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Oviposition but not sex allocation is associated with transcriptomic changes in females of the parasitoid wasp Nasonia vitripennis

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    Rights statement: Copyright © 2015 Cook et al. doi: 10.1534/g3.115.021220 Manuscript received August 6, 2015; accepted for publication October 25, 2015;published Early Online October 27, 2015. This is an open-access article distributed under the terms of the Creative Commons Attribution 4.0 International License (http://creativecommons.org/licenses/by/4.0/), which permits unrestricted use, distribution, and reproduction in any medium, provided the original work is properly cited. Supporting information is available online at www.g3journal.org/lookup/suppl/ doi:10.1534/g3.115.021220/-/DC1

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Original languageEnglish
Pages (from-to)2885-2892
Number of pages8
JournalG3
Volume5
Issue number12
Early online date27 Oct 2015
DOIs
Publication statusPublished - Dec 2015

Abstract

Linking the evolution of the phenotype to the underlying genotype is a key aim of evolutionary genetics and is crucial to our understanding of how natural selection shapes a trait. Here, we consider the genetic basis of sex allocation behavior in the parasitoid wasp Nasonia vitripennis using a transcriptomics approach. Females allocate offspring sex in line with the local mate competition (LMC) theory. Female-biased sex ratios are produced when one or a few females lay eggs on a patch. As the number of females contributing offspring to a patch increases, less female-biased sex ratios are favored. We contrasted the transcriptomic responses of females as they oviposit under conditions known to influence sex allocation: foundress number (a social cue) and the state of the host (parasitized or not). We found that when females encounter other females on a patch or assess host quality with their ovipositors, the resulting changes in sex allocation is not associated with significant changes in whole-body gene expression. We also found that the gene expression changes produced by females as they facultatively allocate sex in response to a host cue and a social cue are very closely correlated. We expanded the list of candidate genes associated with oviposition behavior in Nasonia, some of which may be involved in fundamental processes underlying the ability to facultatively allocate sex, including sperm storage and utilization.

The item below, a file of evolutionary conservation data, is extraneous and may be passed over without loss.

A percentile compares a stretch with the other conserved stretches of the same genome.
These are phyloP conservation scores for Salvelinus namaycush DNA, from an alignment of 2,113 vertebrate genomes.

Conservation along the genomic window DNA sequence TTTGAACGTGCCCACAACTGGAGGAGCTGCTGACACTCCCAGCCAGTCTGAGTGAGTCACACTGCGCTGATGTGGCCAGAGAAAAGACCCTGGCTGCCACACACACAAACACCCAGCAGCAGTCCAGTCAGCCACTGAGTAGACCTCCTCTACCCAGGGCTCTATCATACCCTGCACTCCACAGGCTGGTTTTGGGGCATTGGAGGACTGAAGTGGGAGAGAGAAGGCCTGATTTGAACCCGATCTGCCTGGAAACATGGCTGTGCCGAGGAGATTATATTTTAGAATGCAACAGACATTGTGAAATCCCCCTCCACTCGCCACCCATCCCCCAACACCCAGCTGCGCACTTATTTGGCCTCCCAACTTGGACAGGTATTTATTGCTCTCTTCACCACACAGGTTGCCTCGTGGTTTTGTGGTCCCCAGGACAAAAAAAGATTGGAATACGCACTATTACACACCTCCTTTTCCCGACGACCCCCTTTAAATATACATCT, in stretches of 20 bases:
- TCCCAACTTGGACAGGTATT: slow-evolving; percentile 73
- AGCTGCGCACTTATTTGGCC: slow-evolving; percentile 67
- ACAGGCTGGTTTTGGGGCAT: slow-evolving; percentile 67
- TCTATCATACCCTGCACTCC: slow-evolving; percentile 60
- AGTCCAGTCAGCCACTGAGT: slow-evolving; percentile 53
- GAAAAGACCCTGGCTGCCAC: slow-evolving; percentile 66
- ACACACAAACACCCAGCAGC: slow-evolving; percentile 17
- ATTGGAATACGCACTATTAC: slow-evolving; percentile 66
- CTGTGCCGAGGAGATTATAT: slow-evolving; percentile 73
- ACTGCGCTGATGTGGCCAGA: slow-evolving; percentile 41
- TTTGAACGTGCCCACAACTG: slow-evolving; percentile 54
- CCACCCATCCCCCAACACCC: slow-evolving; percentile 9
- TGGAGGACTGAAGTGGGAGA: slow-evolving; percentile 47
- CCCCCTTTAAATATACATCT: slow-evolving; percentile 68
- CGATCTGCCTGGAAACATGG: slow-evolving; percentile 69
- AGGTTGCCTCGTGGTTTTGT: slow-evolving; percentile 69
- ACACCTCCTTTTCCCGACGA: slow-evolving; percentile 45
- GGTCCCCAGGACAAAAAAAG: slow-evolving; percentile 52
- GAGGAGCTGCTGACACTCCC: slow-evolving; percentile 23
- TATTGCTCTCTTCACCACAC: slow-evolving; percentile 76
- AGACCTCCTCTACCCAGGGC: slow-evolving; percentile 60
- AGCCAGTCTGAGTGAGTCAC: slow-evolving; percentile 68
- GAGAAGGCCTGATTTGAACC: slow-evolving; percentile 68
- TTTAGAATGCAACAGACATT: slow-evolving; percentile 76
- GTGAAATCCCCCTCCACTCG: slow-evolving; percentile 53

Research areas

  • Behavior, Competition, Gene expression, Local mate, Sex allocation, Transcriptomics

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